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How inspections build asset resilience

Each day is an exciting ride for property managers, from demanding situations to creating delightful experiences. Their eyes do not rest as they continue to observe, assess, note, and report in the midst of all.

There are two worlds, pre- and post-COVID, for the built environment. Around the world, it’s changed the way we plan for events that could become the factors affecting the health and well-being of our patrons, and the operations of the property. Compliance with COVID-19 regulations, and the measures associated shall serve as guidance for an indefinite period. As property managers, our role has expanded further, and we should look beyond and get back to basics by asking a simple question, “Do we have a maintenance and risk management program?”

Fast forward, and one of the critical metrics of this program is “inspection.” Some of the keywords that come along are health and safety, risk assessment, cost, due diligence, statutory obligations, repair and maintenance, insurance, security, and many more. Inspection opens doors to all possibilities, and property managers with the “Hawk Eyes” never cease to rest.

To begin with, I’m outlining a simple three-step inspection approach. First, it’s important to understand the difference between inspection procedures and inspection methods.

Inspection procedures define the process, planning and scope. In contrast, inspection methods specify the type of inspection needed to be undertaken based on the asset type, classification, and purpose of a particular property management lifecycle.

Inspection procedure 

Setting up an end-to-end method from acquisition to occupation is critical. It’s part of the due diligence process for taking over a property, recording the building maintenance condition, hazards, or undertaking comparative analysis against competing properties to aid in developing a maintenance and risk management program.

I start by mapping the journey and listing each life cycle stage for a boutique experience. It includes the purpose, procedure, step-by-step instruction, and a workflow chart of each method to further simplify execution.

Inspection methods

Inspection methods specify the type of inspection needed based on the asset type, classification, and purpose of a particular property management lifecycle. The purpose of the inspection is for a property manager to have all the information to ensure continuity of services, and to make informed decisions.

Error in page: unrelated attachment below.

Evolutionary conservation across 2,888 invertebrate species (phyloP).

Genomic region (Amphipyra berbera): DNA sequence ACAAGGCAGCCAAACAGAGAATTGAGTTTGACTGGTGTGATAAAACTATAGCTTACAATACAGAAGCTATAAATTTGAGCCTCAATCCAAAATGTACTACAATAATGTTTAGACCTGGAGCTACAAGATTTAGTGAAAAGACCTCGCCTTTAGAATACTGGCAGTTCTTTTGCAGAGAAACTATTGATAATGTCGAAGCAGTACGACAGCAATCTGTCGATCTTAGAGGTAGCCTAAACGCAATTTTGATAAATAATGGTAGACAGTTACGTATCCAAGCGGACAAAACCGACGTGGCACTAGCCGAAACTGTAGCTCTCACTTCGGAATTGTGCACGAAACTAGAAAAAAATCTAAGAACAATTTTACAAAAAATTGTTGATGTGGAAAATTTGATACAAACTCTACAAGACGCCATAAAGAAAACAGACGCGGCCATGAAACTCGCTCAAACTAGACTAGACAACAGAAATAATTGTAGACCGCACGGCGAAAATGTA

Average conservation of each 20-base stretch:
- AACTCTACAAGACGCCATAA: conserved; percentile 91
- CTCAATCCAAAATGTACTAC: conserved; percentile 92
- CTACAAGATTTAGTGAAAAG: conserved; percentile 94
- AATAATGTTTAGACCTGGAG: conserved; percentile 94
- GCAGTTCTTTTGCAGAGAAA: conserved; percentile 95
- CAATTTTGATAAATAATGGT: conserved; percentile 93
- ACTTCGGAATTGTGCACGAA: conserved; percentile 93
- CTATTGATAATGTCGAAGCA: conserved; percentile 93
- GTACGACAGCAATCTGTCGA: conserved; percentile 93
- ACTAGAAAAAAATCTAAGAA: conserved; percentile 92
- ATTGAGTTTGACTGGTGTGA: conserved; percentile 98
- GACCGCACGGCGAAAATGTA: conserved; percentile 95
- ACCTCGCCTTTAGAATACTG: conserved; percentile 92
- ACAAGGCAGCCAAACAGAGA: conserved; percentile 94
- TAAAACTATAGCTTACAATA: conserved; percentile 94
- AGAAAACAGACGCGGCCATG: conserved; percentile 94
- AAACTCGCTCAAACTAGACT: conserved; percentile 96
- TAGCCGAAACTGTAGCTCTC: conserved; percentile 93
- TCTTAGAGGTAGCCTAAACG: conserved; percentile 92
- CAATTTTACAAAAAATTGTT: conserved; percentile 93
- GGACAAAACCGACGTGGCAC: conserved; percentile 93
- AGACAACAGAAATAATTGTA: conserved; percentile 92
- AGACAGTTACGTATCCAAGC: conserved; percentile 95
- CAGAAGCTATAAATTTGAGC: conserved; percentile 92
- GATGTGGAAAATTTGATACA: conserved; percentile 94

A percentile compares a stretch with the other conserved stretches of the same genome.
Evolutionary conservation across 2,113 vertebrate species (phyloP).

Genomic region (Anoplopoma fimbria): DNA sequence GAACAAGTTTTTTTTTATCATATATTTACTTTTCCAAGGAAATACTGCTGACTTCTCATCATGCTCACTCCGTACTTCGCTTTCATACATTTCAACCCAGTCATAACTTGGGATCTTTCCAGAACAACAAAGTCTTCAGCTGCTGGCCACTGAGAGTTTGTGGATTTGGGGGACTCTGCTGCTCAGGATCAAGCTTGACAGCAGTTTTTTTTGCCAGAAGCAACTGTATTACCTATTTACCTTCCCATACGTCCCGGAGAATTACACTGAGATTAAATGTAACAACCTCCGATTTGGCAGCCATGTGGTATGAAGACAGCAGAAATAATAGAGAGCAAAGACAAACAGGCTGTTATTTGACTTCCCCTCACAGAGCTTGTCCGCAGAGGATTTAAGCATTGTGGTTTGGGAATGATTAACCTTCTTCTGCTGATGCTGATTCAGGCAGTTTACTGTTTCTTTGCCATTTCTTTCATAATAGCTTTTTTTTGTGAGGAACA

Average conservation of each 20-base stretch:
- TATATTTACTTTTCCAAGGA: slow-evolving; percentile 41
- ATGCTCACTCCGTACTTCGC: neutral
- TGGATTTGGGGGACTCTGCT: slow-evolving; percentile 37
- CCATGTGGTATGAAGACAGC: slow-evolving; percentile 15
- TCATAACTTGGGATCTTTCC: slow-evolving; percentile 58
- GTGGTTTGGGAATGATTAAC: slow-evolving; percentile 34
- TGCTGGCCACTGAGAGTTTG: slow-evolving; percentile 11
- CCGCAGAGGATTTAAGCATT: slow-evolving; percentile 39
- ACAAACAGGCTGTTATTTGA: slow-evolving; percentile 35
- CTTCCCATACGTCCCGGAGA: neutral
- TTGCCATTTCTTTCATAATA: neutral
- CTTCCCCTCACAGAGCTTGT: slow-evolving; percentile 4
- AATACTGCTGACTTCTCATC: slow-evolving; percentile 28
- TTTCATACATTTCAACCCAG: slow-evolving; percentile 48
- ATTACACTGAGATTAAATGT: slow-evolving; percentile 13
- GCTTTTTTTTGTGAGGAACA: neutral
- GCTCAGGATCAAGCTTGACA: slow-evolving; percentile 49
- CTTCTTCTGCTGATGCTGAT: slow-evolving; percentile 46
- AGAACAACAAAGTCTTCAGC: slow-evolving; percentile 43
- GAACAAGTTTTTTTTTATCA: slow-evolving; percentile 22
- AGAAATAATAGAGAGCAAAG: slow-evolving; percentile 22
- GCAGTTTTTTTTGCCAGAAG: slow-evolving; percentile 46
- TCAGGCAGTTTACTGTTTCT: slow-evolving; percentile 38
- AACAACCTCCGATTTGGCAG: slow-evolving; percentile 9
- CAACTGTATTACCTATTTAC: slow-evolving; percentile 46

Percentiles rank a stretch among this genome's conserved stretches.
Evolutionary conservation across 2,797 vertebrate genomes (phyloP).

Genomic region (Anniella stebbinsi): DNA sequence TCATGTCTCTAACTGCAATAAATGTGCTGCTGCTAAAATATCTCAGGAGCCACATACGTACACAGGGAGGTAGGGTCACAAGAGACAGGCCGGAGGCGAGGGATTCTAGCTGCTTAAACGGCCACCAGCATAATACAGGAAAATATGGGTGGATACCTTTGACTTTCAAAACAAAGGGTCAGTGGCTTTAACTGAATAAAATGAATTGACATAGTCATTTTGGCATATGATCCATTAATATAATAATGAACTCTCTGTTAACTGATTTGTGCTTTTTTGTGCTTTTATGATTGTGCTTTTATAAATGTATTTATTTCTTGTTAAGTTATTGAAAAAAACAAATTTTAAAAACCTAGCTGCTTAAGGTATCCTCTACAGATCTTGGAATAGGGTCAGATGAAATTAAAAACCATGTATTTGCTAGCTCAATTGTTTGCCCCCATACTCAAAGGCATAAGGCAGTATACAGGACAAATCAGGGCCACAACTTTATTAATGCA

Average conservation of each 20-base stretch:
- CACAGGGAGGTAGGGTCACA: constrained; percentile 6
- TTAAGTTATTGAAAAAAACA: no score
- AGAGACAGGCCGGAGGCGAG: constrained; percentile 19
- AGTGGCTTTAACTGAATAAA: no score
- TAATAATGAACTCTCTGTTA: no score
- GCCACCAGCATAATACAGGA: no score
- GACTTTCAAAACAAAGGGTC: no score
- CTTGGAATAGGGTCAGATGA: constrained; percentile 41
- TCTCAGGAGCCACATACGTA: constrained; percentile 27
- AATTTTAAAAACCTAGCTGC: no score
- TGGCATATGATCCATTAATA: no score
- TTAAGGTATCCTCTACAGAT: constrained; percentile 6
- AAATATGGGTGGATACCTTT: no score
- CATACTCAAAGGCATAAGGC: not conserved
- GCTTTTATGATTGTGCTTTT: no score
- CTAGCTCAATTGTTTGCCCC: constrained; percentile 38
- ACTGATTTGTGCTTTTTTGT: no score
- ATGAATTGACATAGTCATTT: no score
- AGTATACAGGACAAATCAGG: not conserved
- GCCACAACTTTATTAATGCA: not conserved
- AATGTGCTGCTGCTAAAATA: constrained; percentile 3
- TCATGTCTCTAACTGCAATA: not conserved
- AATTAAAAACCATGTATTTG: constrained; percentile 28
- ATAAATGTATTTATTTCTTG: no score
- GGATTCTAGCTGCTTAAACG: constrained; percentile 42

I urge property managers to reflect on different inspection methods and frequency for a broader perspective and an unforgettable experience. These methods prepare you to tackle various contingencies and drive continuous improvements in every aspect of building management.

According to the asset type and class, I recommend weekly, monthly, and quarterly inspections to maintain quality, service, cleanliness, and property value, and to ascertain the performance of all service providers against the agreed KPI/SLAs. Inspections play a critical role in preparing to develop resilient policies. It’s the most impactful competency of a maintenance and risk management program, establishing the state of the building, maintaining aesthetics, and ensuring optimal and uninterrupted services by taking a proactive, rather than reactive approach.

Another value-added advantage of inspections is improving the occupant experience.

Data leverage

It’s essential to keep a record of inspections, but it’s also time to change how they’re documented. Conventional property inspections allow property managers to remedy issues and concerns and take a proactive approach to make their asset resilient towards any future challenges. Making the program digital and automated helps determine condition-based maintenance and avoids routine inspections through data leverage and connection to centralized operations.